Also of concern was the pellet found by the veterinarians. This is not the first time a peregrine falcon has been shot. In 2014, Madame X, a female falcon from the Milwaukee County Power Plant was found shot in West Allis. After many months of recovery, Madame X was released back to the wild.

Peregrine falcons are endangered species in Wisconsin. They also are protected under the federal Migratory Bird Act. Shooting a peregrine falcon is a serious crime, punishable by jail time and fines.

We have been involved in Wisconsin’s peregrine falcon recovery effort since the early 1990s and have nest boxes installed at six power plants, where more than 200 peregrines have been born. 

Wednesday, May 13, 2015

Valley Power Plant feeding time

Video from May 12, 2015, of four chicks at Valley Power Plant nest box during feeding time.

video

Wednesday, May 6, 2015

WTMJ4 covers peregrine falcon recovery story

WTMJ's Scott Steele reports on the work of our peregrine manager, Greg Septon, and the success of his efforts to help the recovery of peregrine falcons in Wisconsin.

Meet the parents: Pleasant Prairie peregrine falcons

The royals aren’t the only ones with new additions. Congratulations to peregrine parents, Olivia and PBR! They now have two chicks at our Pleasant Prairie Power Plant. They are waiting on two more to hatch.

PBR
This is Olivia’s first year at Pleasant Prairie. She had been nesting at Kenosha Hospital the past couple years. Last year, she had four chicks at the hospital – Suzy, Jake, Buddy and Attila. We’re not sure why she flew the coop for Pleasant Prairie. She replaces Thilmany, who had been PRB’s mate the past four years. Thilmany never returned this spring.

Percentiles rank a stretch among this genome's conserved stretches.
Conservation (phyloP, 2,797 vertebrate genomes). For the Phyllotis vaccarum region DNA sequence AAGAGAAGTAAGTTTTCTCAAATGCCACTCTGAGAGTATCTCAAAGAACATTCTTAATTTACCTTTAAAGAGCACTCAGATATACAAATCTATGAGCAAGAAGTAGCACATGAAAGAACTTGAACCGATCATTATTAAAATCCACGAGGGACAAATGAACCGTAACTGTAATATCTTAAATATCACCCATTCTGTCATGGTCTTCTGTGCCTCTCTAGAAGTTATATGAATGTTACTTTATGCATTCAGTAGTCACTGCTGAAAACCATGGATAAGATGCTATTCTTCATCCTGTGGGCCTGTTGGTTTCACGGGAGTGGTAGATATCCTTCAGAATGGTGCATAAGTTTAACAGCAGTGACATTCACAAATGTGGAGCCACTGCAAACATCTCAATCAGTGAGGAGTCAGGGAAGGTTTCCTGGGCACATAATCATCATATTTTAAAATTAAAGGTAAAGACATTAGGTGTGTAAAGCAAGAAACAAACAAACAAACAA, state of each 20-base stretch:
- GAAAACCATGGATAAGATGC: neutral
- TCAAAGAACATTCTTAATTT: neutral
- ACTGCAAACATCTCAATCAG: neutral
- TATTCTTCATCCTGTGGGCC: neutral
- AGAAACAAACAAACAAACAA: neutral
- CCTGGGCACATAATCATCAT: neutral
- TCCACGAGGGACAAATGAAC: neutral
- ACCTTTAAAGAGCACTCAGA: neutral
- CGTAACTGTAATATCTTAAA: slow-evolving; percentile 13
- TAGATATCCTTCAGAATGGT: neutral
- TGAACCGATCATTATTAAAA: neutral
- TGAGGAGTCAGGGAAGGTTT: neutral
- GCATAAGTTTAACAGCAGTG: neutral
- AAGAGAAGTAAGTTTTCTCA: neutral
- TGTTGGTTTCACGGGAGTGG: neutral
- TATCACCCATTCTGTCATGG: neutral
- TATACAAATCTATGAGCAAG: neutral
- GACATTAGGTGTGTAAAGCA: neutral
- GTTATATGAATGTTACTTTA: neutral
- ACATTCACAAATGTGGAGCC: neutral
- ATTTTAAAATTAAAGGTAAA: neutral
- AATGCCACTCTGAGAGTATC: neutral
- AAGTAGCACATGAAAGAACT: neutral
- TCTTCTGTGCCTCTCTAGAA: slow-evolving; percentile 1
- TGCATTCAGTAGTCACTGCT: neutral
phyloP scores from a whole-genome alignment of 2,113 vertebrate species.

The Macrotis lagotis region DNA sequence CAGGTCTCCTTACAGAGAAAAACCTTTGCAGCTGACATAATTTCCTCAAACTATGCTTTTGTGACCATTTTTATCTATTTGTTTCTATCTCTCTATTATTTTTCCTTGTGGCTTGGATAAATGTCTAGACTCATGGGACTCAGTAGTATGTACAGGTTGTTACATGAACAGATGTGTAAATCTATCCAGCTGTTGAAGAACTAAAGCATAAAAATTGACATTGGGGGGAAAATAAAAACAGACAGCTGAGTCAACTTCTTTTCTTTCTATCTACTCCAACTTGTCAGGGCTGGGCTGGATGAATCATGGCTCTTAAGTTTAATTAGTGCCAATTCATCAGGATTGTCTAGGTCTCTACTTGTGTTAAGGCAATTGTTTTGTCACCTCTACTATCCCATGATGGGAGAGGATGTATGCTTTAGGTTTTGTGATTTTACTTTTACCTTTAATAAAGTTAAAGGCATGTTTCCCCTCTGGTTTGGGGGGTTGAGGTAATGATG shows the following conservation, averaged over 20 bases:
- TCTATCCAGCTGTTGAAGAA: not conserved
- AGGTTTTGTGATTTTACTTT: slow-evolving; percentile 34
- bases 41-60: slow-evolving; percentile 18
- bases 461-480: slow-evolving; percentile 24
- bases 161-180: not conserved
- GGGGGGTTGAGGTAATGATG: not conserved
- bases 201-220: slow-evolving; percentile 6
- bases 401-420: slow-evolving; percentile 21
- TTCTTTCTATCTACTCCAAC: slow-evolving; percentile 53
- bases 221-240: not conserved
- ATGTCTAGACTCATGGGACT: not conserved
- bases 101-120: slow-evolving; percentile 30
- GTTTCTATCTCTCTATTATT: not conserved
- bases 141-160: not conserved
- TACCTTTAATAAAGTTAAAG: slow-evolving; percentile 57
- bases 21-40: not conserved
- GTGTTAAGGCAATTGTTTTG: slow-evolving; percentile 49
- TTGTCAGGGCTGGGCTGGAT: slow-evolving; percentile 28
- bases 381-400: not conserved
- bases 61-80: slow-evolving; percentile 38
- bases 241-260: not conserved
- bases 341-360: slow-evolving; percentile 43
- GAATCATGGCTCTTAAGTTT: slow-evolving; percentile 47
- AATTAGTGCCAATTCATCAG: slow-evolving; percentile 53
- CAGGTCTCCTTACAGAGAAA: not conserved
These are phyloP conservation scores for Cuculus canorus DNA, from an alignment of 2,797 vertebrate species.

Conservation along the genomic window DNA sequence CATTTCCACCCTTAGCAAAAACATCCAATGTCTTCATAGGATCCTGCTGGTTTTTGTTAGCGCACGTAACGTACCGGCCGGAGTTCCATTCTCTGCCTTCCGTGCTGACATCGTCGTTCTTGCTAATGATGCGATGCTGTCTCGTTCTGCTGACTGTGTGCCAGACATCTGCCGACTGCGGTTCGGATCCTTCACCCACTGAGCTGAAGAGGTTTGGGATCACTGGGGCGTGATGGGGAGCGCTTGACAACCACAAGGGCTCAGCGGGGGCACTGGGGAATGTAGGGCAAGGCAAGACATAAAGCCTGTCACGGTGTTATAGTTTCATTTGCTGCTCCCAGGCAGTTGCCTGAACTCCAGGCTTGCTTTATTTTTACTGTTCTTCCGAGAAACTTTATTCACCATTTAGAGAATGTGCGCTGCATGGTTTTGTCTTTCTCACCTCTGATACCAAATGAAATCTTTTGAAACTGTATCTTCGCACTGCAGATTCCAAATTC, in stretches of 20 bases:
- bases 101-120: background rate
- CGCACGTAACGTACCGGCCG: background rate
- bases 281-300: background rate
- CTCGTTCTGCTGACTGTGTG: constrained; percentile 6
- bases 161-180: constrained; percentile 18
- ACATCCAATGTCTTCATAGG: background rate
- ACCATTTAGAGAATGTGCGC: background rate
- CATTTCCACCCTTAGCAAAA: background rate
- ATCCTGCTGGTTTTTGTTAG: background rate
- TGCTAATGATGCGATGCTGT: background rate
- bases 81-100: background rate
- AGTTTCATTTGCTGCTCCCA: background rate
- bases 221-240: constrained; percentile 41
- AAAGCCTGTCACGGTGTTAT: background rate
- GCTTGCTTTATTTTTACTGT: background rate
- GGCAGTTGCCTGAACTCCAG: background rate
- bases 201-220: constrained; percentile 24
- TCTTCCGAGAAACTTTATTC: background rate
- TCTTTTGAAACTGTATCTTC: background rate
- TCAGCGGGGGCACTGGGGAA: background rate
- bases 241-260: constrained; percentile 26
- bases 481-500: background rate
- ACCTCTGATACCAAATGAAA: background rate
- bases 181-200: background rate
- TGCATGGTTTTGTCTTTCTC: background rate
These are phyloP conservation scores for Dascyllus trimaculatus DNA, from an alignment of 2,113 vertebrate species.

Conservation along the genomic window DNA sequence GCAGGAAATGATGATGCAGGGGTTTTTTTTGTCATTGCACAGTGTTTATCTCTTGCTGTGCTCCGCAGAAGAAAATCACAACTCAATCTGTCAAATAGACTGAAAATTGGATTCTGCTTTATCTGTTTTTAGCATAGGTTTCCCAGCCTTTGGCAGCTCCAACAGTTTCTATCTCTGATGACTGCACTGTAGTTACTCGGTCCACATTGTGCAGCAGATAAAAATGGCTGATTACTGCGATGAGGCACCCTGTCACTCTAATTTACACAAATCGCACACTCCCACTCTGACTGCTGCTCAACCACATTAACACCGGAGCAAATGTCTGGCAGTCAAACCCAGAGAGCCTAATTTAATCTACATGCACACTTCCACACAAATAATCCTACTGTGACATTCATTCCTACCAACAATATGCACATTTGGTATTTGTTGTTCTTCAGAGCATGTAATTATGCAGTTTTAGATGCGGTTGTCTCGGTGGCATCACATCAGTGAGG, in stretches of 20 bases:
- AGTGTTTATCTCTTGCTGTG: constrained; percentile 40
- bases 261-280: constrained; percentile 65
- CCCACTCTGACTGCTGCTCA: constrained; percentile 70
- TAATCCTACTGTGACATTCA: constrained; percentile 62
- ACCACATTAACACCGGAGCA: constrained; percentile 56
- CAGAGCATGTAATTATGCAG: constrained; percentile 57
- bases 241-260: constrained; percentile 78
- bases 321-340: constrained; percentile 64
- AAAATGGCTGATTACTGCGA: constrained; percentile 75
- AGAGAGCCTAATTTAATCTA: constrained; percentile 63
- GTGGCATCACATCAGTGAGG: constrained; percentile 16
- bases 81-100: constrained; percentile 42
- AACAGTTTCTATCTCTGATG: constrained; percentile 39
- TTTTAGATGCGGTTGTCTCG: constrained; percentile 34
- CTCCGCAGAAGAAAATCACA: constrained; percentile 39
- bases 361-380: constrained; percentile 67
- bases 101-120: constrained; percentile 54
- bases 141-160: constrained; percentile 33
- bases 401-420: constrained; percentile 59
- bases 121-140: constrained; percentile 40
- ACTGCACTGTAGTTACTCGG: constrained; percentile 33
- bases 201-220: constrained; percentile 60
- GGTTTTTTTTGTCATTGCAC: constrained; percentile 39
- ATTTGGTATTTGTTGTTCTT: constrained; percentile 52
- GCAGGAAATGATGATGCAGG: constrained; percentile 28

Olivia is five years old and began her life in Ohio. She has laid 19 eggs and produced 11 young in her lifetime. Doting dad, PBR has been nesting at this location for the past four years. PBR is six years old and began his life at Milwaukee’s Miller Brewery. A worker at Miller Brewery thought it would be funny to name the bird PBR after Miller rival, Pabst Blue Ribbon.

Like all peregrine falcon males, PBR takes turns with Olivia sitting on the eggs during incubation. Both parents also take turns hunting. After all, it’s a hard job keeping all those hatchlings well fed.

Olivia
Olivia and PBR’s chicks don’t have names yet. That honor lies with students at Stocker Elementary School in Kenosha. A group of third graders will be visiting the power plant to see the chicks get their wildlife bands. They’ll get to name the chicks at the banding.

Since 1997, more than 60 young have been produced at the Pleasant Prairie Power Plant. It’s the most prolific of our six power plant nesting sites.

Tuesday, May 5, 2015

First falcon chick hatches at Pleasant Prairie

Early Tuesday morning, a crack could be seen in one of four peregrine falcon eggs at our Pleasant Prairie Power Plant.

By early afternoon, a chick had broken through the shell and could be seen on our live webcam.

The remaining three eggs at the Pleasant Prairie site should be hatching soon. Five other power plant sites are expected to follow suit. Eggs are present at nest boxes in Oak Creek, Milwaukee, Wauwatosa, Port Washington and Marquette, Michigan.

Follow the activity on Twitter and watch the live webcam.

Live falcon cam

First feeding for Pleasant Prairie chick:

video